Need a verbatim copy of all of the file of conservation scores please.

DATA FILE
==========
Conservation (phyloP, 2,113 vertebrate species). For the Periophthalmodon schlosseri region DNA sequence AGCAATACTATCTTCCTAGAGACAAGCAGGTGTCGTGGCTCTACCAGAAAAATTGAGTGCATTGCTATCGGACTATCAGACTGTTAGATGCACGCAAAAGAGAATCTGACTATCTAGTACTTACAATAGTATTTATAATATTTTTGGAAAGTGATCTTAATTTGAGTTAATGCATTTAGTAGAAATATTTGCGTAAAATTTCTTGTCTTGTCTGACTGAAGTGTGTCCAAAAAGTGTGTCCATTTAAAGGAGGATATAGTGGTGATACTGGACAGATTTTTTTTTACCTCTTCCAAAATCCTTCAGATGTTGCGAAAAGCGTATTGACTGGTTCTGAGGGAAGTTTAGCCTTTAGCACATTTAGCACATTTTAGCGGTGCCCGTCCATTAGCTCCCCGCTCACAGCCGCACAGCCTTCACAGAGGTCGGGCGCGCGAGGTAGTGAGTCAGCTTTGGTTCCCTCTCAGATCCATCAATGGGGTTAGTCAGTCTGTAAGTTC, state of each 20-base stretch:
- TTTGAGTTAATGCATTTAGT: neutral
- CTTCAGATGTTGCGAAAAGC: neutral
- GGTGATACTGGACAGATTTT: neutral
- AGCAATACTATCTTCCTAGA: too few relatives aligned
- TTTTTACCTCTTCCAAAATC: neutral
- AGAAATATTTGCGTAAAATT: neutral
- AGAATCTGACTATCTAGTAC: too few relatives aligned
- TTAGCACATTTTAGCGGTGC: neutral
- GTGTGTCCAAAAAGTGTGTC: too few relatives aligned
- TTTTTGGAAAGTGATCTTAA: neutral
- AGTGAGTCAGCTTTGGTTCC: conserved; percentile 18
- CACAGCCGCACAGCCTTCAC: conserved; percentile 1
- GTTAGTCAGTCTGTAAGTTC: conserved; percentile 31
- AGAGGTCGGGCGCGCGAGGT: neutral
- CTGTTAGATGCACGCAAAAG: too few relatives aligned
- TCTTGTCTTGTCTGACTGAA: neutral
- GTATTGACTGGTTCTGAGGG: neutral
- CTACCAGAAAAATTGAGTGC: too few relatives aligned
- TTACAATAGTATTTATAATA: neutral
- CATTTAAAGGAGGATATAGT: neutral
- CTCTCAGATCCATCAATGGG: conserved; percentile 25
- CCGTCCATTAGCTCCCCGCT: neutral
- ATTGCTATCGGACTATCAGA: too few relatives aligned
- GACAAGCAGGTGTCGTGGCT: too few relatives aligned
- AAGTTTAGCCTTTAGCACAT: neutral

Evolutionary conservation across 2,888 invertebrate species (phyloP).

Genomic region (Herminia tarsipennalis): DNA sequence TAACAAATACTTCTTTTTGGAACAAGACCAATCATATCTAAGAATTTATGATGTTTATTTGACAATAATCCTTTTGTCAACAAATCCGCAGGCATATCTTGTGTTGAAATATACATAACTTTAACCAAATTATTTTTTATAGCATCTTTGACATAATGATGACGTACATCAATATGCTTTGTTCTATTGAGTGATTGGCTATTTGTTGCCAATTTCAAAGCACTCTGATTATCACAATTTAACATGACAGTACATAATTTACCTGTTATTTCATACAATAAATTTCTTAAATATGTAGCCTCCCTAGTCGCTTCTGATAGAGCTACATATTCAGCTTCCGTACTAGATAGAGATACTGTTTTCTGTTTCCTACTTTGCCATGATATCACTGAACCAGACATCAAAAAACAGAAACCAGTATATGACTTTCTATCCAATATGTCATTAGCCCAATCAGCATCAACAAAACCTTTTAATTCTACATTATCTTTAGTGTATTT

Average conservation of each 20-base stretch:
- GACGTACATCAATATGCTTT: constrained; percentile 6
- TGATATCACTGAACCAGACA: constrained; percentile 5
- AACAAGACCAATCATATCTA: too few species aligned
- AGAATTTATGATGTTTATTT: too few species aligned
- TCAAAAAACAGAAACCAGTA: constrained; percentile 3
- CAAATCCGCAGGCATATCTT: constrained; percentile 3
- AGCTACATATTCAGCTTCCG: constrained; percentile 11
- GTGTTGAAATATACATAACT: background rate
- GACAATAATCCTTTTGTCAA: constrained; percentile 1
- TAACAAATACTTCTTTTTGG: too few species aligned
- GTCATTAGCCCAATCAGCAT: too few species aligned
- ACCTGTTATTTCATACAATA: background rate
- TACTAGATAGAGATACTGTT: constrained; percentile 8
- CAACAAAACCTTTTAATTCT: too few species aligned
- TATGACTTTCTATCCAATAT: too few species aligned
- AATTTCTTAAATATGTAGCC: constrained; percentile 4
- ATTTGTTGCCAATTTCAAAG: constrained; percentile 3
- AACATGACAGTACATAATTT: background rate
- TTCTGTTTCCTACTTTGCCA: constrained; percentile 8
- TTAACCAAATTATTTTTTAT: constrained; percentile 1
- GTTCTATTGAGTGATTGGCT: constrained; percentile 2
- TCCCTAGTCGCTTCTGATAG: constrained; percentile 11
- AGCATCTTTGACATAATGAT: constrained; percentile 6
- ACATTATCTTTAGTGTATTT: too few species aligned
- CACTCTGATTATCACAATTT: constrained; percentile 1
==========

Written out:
Conservation (phyloP, 2,113 vertebrate species). For the Periophthalmodon schlosseri region DNA sequence AGCAATACTATCTTCCTAGAGACAAGCAGGTGTCGTGGCTCTACCAGAAAAATTGAGTGCATTGCTATCGGACTATCAGACTGTTAGATGCACGCAAAAGAGAATCTGACTATCTAGTACTTACAATAGTATTTATAATATTTTTGGAAAGTGATCTTAATTTGAGTTAATGCATTTAGTAGAAATATTTGCGTAAAATTTCTTGTCTTGTCTGACTGAAGTGTGTCCAAAAAGTGTGTCCATTTAAAGGAGGATATAGTGGTGATACTGGACAGATTTTTTTTTACCTCTTCCAAAATCCTTCAGATGTTGCGAAAAGCGTATTGACTGGTTCTGAGGGAAGTTTAGCCTTTAGCACATTTAGCACATTTTAGCGGTGCCCGTCCATTAGCTCCCCGCTCACAGCCGCACAGCCTTCACAGAGGTCGGGCGCGCGAGGTAGTGAGTCAGCTTTGGTTCCCTCTCAGATCCATCAATGGGGTTAGTCAGTCTGTAAGTTC, state of each 20-base stretch:
- TTTGAGTTAATGCATTTAGT: neutral
- CTTCAGATGTTGCGAAAAGC: neutral
- GGTGATACTGGACAGATTTT: neutral
- AGCAATACTATCTTCCTAGA: too few relatives aligned
- TTTTTACCTCTTCCAAAATC: neutral
- AGAAATATTTGCGTAAAATT: neutral
- AGAATCTGACTATCTAGTAC: too few relatives aligned
- TTAGCACATTTTAGCGGTGC: neutral
- GTGTGTCCAAAAAGTGTGTC: too few relatives aligned
- TTTTTGGAAAGTGATCTTAA: neutral
- AGTGAGTCAGCTTTGGTTCC: conserved; percentile 18
- CACAGCCGCACAGCCTTCAC: conserved; percentile 1
- GTTAGTCAGTCTGTAAGTTC: conserved; percentile 31
- AGAGGTCGGGCGCGCGAGGT: neutral
- CTGTTAGATGCACGCAAAAG: too few relatives aligned
- TCTTGTCTTGTCTGACTGAA: neutral
- GTATTGACTGGTTCTGAGGG: neutral
- CTACCAGAAAAATTGAGTGC: too few relatives aligned
- TTACAATAGTATTTATAATA: neutral
- CATTTAAAGGAGGATATAGT: neutral
- CTCTCAGATCCATCAATGGG: conserved; percentile 25
- CCGTCCATTAGCTCCCCGCT: neutral
- ATTGCTATCGGACTATCAGA: too few relatives aligned
- GACAAGCAGGTGTCGTGGCT: too few relatives aligned
- AAGTTTAGCCTTTAGCACAT: neutral

Evolutionary conservation across 2,888 invertebrate species (phyloP).

Genomic region (Herminia tarsipennalis): DNA sequence TAACAAATACTTCTTTTTGGAACAAGACCAATCATATCTAAGAATTTATGATGTTTATTTGACAATAATCCTTTTGTCAACAAATCCGCAGGCATATCTTGTGTTGAAATATACATAACTTTAACCAAATTATTTTTTATAGCATCTTTGACATAATGATGACGTACATCAATATGCTTTGTTCTATTGAGTGATTGGCTATTTGTTGCCAATTTCAAAGCACTCTGATTATCACAATTTAACATGACAGTACATAATTTACCTGTTATTTCATACAATAAATTTCTTAAATATGTAGCCTCCCTAGTCGCTTCTGATAGAGCTACATATTCAGCTTCCGTACTAGATAGAGATACTGTTTTCTGTTTCCTACTTTGCCATGATATCACTGAACCAGACATCAAAAAACAGAAACCAGTATATGACTTTCTATCCAATATGTCATTAGCCCAATCAGCATCAACAAAACCTTTTAATTCTACATTATCTTTAGTGTATTT

Average conservation of each 20-base stretch:
- GACGTACATCAATATGCTTT: constrained; percentile 6
- TGATATCACTGAACCAGACA: constrained; percentile 5
- AACAAGACCAATCATATCTA: too few species aligned
- AGAATTTATGATGTTTATTT: too few species aligned
- TCAAAAAACAGAAACCAGTA: constrained; percentile 3
- CAAATCCGCAGGCATATCTT: constrained; percentile 3
- AGCTACATATTCAGCTTCCG: constrained; percentile 11
- GTGTTGAAATATACATAACT: background rate
- GACAATAATCCTTTTGTCAA: constrained; percentile 1
- TAACAAATACTTCTTTTTGG: too few species aligned
- GTCATTAGCCCAATCAGCAT: too few species aligned
- ACCTGTTATTTCATACAATA: background rate
- TACTAGATAGAGATACTGTT: constrained; percentile 8
- CAACAAAACCTTTTAATTCT: too few species aligned
- TATGACTTTCTATCCAATAT: too few species aligned
- AATTTCTTAAATATGTAGCC: constrained; percentile 4
- ATTTGTTGCCAATTTCAAAG: constrained; percentile 3
- AACATGACAGTACATAATTT: background rate
- TTCTGTTTCCTACTTTGCCA: constrained; percentile 8
- TTAACCAAATTATTTTTTAT: constrained; percentile 1
- GTTCTATTGAGTGATTGGCT: constrained; percentile 2
- TCCCTAGTCGCTTCTGATAG: constrained; percentile 11
- AGCATCTTTGACATAATGAT: constrained; percentile 6
- ACATTATCTTTAGTGTATTT: too few species aligned
- CACTCTGATTATCACAATTT: constrained; percentile 1